Media mission to Uganda leaves lasting impression

Smiles+and+little+hands+surround+Jameson+while+in+Uganda.

Smiles and little hands surround Jameson while in Uganda.

News Editor

“Mazungu,” little Ugandan children called to alumna Katie Jameson with her blonde hair, ambitious smile and camera in hand.

Maungu is a term used to describe white people in some regional African dialects. It’s meaning stems from a different word that translates literally as someone who roams around aimlessly.

Although Jameson does have pale skin, she was not wandering at all. She went to Uganda for a week in March with the Archibald Project, an Austin-based non-profit, with a clear purpose.

“I went to document,” Jameson said. “I went to document stories— whatever stories God called me to tell. It wasn’t like your normal mission trip where you go and build something.”

The local, Christian-based, non-profit strives to educate others about adoption and other means of orphan care. Jameson went with a team of 11 Christians to a Ugandan babies’ home. They brought their cameras, notebooks and love for the fatherless.

The Archibald project was started in 2012 by Whitney Runyon and her husband Nick after the couple documented the adoption of a little, Bulgarian boy with Down Syndrome named Archie Eicher. The two were shocked to find out that people were inspired to either adopt or help other orphans solely because of their photos and stories, documenting the entire adoption process.

They felt called to pursue this mission further, and it led to the creation of the Archibald Project— inspired by little Archie. The trip to Jinja, Uganda was the organization’s first group media mission trip. Whitney and Nick had previously documented stories about children in China, Taiwan, Haiti, Uganda, Bulgaria, Ukraine and the United States. Whitney said that their goal is to do six group media mission trips a year. 

“What people don’t realize is that adoption isn’t the only way to deal with orphan care,” Runyon said. “We’re trying to change that.”

Jameson and Runyon acknowledged that some families from the United States are called to adopt but said that sponsorship, foster care or helping with reintegration should also be stressed. In many cases, including at the babies’ home that Jameson visited in Uganda, children are away from their home because their parents do not have the means to take care of them.

“Reintegration isn’t always the answer, but it’s something to work toward,” Runyon said.  

A 27-year-old Ugandan woman named Sharon started and runs the babies’ home that they visited. Sharon also runs a primary school, HIV/AIDS  education program and a program to help provide jobs for people who are in the home.

“Sharon is everything. She’s amazing. She’s an entrepreneur and a hero,” Jameson said.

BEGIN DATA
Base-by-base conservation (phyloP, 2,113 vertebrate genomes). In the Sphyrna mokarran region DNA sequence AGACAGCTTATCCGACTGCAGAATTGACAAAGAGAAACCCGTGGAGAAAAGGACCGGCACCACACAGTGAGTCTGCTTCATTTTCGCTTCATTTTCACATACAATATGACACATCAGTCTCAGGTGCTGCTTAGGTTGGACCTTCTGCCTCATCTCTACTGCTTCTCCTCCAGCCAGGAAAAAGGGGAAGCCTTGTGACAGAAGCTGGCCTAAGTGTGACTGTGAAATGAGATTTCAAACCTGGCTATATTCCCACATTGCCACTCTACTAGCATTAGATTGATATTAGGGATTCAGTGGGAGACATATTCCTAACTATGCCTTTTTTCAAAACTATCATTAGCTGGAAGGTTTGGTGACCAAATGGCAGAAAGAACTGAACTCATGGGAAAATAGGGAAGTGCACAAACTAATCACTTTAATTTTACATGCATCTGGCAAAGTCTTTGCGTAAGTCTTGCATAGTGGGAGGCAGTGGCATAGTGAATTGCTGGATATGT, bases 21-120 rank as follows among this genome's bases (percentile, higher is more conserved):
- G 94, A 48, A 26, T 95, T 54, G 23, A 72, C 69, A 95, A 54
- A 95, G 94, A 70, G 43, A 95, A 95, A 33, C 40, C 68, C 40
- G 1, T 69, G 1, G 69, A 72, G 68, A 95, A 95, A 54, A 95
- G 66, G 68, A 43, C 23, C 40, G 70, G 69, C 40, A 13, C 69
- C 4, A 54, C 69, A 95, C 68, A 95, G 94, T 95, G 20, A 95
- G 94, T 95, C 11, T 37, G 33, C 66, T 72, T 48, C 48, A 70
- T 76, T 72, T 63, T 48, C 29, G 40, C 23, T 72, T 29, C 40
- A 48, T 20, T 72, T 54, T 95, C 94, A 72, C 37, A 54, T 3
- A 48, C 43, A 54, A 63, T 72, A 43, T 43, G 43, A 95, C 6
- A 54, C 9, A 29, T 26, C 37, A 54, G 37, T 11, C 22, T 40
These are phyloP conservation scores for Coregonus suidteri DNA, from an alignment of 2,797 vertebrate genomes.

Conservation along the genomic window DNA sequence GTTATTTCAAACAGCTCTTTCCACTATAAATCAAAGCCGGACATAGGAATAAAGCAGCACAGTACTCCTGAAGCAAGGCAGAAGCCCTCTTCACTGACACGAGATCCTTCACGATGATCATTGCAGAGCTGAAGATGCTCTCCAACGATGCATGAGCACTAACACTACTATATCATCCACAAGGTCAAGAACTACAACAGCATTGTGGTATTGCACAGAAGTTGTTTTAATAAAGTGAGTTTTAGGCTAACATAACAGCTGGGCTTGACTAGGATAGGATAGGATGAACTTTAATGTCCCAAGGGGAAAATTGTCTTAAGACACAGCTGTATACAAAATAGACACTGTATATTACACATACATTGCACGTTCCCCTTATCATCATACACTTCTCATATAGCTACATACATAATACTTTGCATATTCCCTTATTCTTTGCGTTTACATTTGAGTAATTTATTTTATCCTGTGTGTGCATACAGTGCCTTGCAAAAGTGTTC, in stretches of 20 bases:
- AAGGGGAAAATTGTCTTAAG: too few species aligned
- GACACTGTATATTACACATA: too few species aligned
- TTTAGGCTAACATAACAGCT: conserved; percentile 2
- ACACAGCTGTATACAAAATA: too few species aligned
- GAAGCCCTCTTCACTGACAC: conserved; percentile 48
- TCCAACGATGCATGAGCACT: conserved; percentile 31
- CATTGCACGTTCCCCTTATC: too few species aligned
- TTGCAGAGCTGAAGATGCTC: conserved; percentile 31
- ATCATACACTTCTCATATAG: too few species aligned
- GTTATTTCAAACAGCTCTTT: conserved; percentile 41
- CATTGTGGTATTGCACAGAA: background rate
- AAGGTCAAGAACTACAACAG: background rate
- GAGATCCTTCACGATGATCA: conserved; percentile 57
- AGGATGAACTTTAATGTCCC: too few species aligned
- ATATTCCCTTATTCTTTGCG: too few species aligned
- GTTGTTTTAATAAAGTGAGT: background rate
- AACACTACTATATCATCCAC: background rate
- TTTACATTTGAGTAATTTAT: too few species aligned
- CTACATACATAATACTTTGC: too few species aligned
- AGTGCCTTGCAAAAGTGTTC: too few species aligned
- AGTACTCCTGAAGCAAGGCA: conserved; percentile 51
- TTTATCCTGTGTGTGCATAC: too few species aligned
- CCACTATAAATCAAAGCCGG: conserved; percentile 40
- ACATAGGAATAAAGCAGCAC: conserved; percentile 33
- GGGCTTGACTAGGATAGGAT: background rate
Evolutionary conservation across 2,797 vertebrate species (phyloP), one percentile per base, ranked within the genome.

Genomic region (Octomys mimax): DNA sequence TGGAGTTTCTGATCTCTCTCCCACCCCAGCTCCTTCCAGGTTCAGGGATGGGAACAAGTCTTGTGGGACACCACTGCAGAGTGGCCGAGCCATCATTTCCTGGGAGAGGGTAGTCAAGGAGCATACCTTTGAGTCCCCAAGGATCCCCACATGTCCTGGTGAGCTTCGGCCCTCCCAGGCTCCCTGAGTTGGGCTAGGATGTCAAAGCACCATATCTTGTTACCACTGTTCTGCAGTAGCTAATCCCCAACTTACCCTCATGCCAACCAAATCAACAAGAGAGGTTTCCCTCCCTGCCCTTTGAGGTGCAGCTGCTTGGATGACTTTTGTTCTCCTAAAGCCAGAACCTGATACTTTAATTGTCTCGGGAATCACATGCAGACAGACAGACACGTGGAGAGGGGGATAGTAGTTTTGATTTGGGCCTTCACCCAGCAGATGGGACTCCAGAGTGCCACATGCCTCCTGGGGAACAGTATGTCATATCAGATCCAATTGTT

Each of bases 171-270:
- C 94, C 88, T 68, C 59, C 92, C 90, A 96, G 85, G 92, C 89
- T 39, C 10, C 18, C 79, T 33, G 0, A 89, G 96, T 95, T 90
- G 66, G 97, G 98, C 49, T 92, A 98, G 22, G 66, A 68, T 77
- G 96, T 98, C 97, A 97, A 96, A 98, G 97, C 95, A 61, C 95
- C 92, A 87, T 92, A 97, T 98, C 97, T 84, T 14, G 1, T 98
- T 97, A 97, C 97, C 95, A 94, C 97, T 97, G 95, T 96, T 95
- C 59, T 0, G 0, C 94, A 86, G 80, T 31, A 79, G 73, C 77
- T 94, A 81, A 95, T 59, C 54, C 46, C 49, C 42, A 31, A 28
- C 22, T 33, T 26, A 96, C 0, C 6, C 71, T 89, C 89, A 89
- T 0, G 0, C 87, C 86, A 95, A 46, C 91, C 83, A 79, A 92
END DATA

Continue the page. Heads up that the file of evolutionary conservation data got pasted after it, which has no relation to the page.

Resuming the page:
The Archibald Project is trying to help Sharon move past cultural boundaries and promote adoption within Uganda.

“There’s a stigma to adoption in Uganda. To adopt outside of a tribe or not be able to have your own kid is looked down upon,” Jameson said.

Some of the pictures from the trip will be put into a presentation for Ugandan families to see along with a success story of a Ugandan family adopting a Ugandan child.

Jameson knew the trip’s schedule in advance, which included hanging out and what she describes as “loving on the children” in the morning and documenting in the afternoon. What she didn’t realize is just how much she would grow to love the kids.

“The first afternoon I was really focused on taking pictures,” she said. After that, the group had to consciously set aside time to document. 

The kids longed to be held and loved attention. She said that they would cry if you set them down after holding them. The group often played on swings and sang songs about Jesus. 

“One song about Jesus travels to different countries, and that’s why I love music. It doesn’t matter where you are from or what language you speak. Jesus is better than that,” Jameson said.

The love was so strong that when some of the group members were pooped and peed on by kids without diapers Jameson said that no one cared.

For Jameson it’s been hard to come back to Austin, she doesn’t know what to tell people when they ask her how the trip went. 

She’s written blogs and posted pictures to promote the Archibald Project and orphan care, but she confessed that it’s difficult for her to hear people complain.

The trip “was wonderful, heart wrenching, tear jerking,” she said.  “You come back to such a comfortable life. I want to say that I’ll never complain about anything ever again. It’s hard to relate to people who don’t have that same perspective.” 

Follow Shelby on Twitter @shelby_sas